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This is a case that puzzles me, being newly active on stack exchange (although I've been using for years as a visitor). The specific question is: Electronics System Standards Compliance: Certification, Testing & Verification

The person that made the already accepted answer (which is great, by the way) has set a bounty on the question afterwards.

Why would you do that? The bounty will go to himself, right? Is it to challenge other potential answers? I think there is little chance someone will come with a greater answer. Is it just to encourage more voting on his own answer?

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Why would you do that ?

They might think their answer is not complete or has some other issues. Perhaps they want to see how others approach the problem.

The bounty will go to himself, right ?

Nope. That's not how bounties work. The person who offered the bounty can select who to award it to (not themselves), if they don't and new answers come in and get voted up, one of them will automatically get (half) the bounty value.

Is it just to encourage more voting on his own answer ?

It is possible. But it is a strange way to "game" the system - by taking away rep in order to gain some.

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  • Ok, so all this confirms it is rather unusual.
    – dim
    May 4, 2016 at 11:46
  • Not common, but no unheard of.
    – Oded
    May 4, 2016 at 11:47
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No, the bounty won't go to himself. The bounty will never return to its raiser. In the bounty reason, the bounty raiser wrote:

I would like to see more answers from a wider variety of people on this subject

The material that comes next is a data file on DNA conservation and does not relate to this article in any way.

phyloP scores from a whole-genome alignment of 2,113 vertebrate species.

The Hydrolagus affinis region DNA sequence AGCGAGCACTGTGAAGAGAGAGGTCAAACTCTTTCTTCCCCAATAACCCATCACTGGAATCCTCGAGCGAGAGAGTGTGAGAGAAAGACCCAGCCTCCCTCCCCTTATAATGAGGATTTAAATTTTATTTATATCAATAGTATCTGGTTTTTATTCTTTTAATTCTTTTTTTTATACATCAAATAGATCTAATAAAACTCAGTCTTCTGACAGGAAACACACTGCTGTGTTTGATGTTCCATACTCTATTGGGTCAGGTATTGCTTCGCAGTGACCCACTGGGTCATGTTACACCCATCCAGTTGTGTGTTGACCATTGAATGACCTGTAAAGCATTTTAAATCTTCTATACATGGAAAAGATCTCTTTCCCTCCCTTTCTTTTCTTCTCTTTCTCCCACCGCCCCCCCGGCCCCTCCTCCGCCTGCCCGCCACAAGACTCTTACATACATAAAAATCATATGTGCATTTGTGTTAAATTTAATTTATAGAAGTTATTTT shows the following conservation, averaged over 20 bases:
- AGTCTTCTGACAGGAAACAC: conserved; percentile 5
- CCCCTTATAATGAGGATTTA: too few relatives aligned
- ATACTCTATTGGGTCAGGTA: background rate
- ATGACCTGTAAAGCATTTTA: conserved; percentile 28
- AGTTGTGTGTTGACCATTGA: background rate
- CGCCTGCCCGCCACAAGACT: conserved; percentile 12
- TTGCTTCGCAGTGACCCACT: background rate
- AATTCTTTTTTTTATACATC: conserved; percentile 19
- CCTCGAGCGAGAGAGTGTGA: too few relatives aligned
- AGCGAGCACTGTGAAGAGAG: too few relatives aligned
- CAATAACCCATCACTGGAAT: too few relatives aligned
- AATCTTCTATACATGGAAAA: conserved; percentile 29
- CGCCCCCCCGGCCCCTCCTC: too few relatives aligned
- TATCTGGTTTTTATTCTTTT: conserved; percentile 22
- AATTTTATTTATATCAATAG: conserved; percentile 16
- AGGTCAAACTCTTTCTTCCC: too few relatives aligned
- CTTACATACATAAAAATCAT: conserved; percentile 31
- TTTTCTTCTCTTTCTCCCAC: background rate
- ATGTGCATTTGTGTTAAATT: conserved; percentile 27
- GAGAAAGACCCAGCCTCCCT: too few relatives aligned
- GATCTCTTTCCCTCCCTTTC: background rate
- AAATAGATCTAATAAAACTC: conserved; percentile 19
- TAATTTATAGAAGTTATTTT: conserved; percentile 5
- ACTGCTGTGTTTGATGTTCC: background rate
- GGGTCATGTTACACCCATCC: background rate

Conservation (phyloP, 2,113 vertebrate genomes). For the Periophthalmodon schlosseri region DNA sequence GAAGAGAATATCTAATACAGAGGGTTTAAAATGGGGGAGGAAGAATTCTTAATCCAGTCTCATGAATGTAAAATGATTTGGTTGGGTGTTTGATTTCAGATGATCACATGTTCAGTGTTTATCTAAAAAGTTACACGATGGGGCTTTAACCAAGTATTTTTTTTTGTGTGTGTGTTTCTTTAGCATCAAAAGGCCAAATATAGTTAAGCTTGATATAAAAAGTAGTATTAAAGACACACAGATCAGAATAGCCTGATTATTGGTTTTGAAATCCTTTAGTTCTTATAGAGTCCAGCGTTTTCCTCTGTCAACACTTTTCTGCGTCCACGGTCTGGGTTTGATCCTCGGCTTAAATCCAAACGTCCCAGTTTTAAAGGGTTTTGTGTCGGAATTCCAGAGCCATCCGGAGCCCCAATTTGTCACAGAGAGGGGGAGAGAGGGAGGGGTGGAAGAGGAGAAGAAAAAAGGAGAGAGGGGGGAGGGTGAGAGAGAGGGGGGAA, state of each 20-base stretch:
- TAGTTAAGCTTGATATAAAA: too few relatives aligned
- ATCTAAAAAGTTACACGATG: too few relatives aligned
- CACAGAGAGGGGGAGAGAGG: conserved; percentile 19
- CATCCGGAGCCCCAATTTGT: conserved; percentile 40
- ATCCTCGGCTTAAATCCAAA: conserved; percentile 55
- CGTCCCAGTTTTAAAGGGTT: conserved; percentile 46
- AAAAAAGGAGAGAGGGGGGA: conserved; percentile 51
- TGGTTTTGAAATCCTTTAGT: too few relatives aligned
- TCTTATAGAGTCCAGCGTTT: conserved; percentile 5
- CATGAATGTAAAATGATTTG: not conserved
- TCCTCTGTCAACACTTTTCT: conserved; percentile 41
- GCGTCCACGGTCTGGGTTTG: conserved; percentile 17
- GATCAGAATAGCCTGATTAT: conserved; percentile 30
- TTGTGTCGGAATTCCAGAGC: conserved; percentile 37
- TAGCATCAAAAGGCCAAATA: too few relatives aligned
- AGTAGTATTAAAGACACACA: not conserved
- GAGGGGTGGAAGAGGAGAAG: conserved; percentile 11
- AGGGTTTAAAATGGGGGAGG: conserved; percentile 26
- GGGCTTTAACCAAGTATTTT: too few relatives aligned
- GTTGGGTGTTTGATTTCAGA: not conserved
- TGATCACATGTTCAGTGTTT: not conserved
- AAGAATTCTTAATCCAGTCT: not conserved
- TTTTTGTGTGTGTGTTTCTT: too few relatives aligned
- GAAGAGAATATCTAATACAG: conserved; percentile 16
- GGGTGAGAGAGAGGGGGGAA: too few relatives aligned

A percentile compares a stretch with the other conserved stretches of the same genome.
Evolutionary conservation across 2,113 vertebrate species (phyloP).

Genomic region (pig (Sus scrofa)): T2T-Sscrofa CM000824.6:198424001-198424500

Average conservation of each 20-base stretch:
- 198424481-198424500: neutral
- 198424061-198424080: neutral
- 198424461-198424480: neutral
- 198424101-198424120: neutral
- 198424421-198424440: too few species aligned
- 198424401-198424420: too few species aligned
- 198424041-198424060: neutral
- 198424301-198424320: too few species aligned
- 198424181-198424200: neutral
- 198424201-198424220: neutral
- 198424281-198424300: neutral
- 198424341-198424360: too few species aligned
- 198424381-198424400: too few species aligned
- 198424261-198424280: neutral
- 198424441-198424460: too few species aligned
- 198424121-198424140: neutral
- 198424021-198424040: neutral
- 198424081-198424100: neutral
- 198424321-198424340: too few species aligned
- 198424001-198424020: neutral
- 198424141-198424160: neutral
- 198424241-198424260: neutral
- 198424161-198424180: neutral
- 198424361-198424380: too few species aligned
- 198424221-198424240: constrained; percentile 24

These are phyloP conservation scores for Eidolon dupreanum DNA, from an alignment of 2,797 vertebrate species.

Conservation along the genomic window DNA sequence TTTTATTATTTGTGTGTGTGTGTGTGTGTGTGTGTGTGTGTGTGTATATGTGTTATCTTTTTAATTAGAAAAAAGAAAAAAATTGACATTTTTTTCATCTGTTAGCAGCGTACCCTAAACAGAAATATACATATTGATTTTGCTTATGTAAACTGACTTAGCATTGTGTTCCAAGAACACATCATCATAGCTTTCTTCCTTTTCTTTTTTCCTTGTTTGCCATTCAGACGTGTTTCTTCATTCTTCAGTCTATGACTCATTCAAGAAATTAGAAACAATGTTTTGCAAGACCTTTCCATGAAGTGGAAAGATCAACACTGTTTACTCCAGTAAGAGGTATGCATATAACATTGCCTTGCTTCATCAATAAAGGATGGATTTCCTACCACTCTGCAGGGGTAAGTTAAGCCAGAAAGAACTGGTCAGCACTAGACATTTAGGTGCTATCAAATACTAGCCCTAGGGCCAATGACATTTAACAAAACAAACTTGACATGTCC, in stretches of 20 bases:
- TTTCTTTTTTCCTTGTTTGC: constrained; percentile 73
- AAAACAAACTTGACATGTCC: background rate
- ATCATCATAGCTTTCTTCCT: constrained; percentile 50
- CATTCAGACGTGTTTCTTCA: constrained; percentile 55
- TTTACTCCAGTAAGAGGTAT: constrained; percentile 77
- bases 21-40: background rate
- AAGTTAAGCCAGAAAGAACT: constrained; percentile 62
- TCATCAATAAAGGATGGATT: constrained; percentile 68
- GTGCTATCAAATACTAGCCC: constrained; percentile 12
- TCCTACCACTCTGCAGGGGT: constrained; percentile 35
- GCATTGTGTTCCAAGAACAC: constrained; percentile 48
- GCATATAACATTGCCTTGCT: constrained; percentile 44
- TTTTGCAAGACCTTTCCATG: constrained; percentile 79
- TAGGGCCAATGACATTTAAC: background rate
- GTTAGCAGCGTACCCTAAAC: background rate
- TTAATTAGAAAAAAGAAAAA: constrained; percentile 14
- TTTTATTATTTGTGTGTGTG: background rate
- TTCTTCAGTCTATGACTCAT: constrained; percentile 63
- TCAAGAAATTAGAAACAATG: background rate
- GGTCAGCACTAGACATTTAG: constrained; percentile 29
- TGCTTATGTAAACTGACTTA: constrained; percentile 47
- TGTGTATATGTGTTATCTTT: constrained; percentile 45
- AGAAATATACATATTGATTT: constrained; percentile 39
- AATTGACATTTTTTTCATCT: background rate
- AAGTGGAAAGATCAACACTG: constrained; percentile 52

So clearly that user isn't satisfied with the answers given, or just wants more varieties of them. That is a perfect reason to start a bounty. Some raise a bounty to get an (first) answer, some do it to award to an excellent answer. All that is perfectly fine.

A bounty is not the best way to attract votes to your question. He will need 10 votes just to break even on the bounty investment, which is not likely to happen with 14 votes on it now. And even then it would be a gamble.

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    Ooops, I didn't actually read the bounty reason. I supposed that was some generic message and skipped it. So I have my answer.
    – dim
    May 4, 2016 at 11:53
  • However, the answer from the guy that set the bounty got 14 votes. It's the question that has 6 votes only. And it's 10 votes to break even, right ? I think you mixed it up: the guy that set the bounty is not the asker, it's the one that made the accepted answer. But nevermind, you raised the point.
    – dim
    May 4, 2016 at 11:57
  • Oh, yes. Missed that. That would make ten indeed. Still not very likely to gain that much for just a bounty. May 4, 2016 at 14:16
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Ironically (as I am the OP), a few months after this event, I also decided to propose a bounty on a question after having answered it.

Basically, I made an answer that was satisfying enough for the OP, but I realized afterwards that it didn't address all concerns accurately enough. Since my knowledge wasn't sufficient to explain the missing bits, and for the sake of completeness, I offered a bounty to encourage people explaining the missing points (which turned out a bit disappointing because the subsequent answers weren't more complete, but it's part of the game).

So there are actually multiple reasons for this case.

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